Rogue landlord fined for HMO failings
By |Published On: 31st May 2016|

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Rogue landlord fined for HMO failings

By |Published On: 31st May 2016|

This article is an external press release originally published on the Landlord News website, which has now been migrated to the Just Landlords blog.

A rogue landlord from the Midlands has become the latest to be brought to justice, after being found guilty of a number of failings relating to a HMO.

Birmingham based landlord Salih Mahfood Hassan Mohamed was told to pay £24,158 after being prosecuted at Birmingham City Council.


The fine received by Mr Mohamed was split as follows:

  • Failure to obtain a HMO licence-£2,000
  • Breaches of HMO Management Regulations-£2,000 per breach
  • Court costs-£2,038
  • Victim surcharge-£120

All charges relate to a rental property in the Sparkhill area of the city. The property had an HMO licence until May 2014, since when it has never been renewed.

Poor living conditions at the address became apparent when Midlands Fire Service referred the property to Birmingham City Council.

Multiple failings

Housing officers subsequently visited the property and found a whole host of failings. These included:

  • fire alarm not working
  • blocked fire escape
  • mouldy shower rooms
  • low windows, which weren’t fitted with safety glass
  • faulty fire doors
  • overgrown and cluttered garden
  • broken front door lock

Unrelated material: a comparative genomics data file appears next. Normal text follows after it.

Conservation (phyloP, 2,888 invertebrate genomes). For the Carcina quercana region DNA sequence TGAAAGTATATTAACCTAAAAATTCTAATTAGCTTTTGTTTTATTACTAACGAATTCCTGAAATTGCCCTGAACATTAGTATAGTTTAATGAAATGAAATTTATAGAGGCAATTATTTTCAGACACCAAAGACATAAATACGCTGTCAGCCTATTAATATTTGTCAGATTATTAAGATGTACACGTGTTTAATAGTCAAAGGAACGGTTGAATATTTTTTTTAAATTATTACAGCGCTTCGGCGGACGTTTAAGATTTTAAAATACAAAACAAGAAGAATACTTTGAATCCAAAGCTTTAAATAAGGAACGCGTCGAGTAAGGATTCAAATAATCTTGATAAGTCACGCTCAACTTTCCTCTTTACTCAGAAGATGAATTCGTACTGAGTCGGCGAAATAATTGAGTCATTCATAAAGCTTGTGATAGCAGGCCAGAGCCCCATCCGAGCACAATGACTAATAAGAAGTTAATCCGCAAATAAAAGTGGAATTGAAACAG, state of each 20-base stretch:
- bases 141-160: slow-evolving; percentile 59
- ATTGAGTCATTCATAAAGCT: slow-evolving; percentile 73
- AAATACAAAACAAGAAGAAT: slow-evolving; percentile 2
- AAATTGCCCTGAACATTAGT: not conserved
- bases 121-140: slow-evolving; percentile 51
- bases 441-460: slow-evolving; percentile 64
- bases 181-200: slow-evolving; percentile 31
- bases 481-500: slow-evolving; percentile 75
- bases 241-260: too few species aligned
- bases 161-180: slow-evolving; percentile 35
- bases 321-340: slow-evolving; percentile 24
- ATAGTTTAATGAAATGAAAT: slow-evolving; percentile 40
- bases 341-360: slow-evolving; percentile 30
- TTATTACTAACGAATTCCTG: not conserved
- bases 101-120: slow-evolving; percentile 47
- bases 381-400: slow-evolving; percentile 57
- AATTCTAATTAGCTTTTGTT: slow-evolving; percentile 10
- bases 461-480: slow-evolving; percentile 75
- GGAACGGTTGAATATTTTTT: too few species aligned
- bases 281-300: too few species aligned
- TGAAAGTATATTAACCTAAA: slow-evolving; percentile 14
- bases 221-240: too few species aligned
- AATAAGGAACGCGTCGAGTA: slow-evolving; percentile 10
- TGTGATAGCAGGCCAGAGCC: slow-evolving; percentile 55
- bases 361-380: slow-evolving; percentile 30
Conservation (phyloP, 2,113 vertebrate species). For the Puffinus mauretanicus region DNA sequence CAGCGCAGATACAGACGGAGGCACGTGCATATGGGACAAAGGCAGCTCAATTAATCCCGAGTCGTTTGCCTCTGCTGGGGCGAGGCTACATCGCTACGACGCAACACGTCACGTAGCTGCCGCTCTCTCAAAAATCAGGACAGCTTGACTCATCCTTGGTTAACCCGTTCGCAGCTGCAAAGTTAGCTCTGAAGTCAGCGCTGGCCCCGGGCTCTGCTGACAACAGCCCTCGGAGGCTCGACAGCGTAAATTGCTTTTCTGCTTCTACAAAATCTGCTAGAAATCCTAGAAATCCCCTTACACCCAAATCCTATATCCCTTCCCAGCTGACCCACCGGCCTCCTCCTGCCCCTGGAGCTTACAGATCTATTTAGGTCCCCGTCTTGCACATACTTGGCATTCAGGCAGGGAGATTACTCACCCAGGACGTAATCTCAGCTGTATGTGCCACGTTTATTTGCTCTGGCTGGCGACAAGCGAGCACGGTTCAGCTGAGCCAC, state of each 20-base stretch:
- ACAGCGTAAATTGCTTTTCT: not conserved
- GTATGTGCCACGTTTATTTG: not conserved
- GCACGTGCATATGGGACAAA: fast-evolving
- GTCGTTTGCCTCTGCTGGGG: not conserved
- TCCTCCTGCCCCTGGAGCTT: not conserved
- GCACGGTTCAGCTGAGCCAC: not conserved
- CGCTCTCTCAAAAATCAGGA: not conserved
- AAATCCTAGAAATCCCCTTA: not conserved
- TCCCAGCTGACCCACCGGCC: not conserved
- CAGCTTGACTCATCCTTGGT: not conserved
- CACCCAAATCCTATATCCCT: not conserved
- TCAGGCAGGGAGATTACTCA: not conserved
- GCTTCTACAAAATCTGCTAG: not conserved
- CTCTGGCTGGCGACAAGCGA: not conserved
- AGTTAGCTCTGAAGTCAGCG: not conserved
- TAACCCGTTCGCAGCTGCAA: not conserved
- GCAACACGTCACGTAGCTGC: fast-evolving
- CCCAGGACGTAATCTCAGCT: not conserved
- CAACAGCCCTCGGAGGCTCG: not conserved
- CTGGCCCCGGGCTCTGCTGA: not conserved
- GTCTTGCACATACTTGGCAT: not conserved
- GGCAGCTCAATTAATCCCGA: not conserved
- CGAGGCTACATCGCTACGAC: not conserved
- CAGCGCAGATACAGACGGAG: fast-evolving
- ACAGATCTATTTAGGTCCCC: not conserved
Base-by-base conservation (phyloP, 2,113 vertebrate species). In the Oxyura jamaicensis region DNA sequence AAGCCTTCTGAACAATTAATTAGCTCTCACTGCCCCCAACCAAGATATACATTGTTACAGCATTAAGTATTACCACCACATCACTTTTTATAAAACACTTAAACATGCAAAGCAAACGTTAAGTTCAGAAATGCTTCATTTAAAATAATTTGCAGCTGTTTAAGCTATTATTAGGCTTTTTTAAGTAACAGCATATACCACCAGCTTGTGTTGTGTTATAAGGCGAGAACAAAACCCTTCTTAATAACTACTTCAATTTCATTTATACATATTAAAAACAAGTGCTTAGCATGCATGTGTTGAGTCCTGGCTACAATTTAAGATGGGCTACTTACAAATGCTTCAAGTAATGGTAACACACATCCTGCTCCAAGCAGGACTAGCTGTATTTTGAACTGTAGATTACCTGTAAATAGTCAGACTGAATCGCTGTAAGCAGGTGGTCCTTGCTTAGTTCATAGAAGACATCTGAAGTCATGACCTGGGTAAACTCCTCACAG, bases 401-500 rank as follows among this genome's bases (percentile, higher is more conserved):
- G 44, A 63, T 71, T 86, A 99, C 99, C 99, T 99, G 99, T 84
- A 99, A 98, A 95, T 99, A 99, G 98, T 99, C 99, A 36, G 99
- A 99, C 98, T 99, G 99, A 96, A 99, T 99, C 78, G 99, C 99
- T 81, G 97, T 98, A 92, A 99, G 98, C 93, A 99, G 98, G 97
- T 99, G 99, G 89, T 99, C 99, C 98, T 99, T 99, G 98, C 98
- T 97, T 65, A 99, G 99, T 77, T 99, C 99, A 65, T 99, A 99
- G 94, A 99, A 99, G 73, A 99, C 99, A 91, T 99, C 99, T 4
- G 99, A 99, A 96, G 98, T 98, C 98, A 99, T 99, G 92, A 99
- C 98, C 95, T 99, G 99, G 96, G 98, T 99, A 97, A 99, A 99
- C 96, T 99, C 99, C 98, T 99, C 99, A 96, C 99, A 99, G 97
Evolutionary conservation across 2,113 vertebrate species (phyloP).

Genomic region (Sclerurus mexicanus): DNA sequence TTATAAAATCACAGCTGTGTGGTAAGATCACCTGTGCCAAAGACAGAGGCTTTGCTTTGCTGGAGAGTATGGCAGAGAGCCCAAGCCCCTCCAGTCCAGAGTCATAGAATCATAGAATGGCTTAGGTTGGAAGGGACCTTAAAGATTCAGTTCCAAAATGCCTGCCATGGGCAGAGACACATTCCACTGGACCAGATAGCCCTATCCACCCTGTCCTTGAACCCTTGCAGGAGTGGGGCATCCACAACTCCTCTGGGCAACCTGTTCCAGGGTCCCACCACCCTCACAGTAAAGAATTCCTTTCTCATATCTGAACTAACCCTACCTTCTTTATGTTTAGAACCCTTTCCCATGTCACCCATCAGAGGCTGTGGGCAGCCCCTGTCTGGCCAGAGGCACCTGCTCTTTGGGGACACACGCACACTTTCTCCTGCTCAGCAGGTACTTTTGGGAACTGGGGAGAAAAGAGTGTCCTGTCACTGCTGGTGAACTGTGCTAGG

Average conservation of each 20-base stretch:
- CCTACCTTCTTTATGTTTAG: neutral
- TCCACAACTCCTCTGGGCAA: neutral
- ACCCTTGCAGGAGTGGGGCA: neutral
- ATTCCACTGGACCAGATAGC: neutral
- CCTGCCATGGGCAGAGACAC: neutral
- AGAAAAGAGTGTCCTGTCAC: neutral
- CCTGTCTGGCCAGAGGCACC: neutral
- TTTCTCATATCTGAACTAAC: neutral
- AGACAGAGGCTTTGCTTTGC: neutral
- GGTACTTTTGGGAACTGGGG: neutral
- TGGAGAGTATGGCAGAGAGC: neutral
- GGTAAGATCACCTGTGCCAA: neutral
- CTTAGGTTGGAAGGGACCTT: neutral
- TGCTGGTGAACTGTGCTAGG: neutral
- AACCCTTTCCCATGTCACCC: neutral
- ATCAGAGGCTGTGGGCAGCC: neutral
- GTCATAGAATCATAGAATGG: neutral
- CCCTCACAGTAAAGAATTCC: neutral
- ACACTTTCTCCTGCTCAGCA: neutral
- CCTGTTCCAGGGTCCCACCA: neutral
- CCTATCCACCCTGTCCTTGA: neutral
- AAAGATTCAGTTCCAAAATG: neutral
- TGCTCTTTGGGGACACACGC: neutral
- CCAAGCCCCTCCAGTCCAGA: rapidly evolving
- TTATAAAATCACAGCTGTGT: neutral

Rogue landlord fined for HMO failings

Rogue landlord fined for HMO failings

Councillor Peter Griffiths, Birmingham City Council’s cabinet member for Housing and Homes, noted, ‘HMO licensing exist because tenants living in this type of accommodation are almost 17 times more likely to be killed in a fire than an adult living in a similar single-occupancy house.’[1]

‘West Midlands Fire Service raised concerns about this property and our officers found a shocking list of breaches,’ Griffiths continued.[1]

Leave of absence

Mr Griffiths also said that Mohamed left the country for a prolonged period, and instructed his friend to collect rent on his behalf during this time.

Additionally, Griffiths noted that the tenants in the property were subject to appalling conditions, putting their overall safety at risk.

‘The council has over 1,800 licensed properties. Most landlords are responsible and law abiding but the council’s HMO Licensing Team will continue to pursue and prosecute those that aren’t,’ Mr Griffiths pledged.[1]


About the Author: Em Morley (she/they)

Em is the Content Marketing Manager for Just Landlords, with over five years of experience writing for insurance and property websites. Together with the knowledge and expertise of the Just Landlords underwriting team, Em aims to provide those in the property industry with helpful resources. When she’s not at her computer researching and writing property and insurance guides, you’ll find her exploring the British countryside, searching for geocaches.

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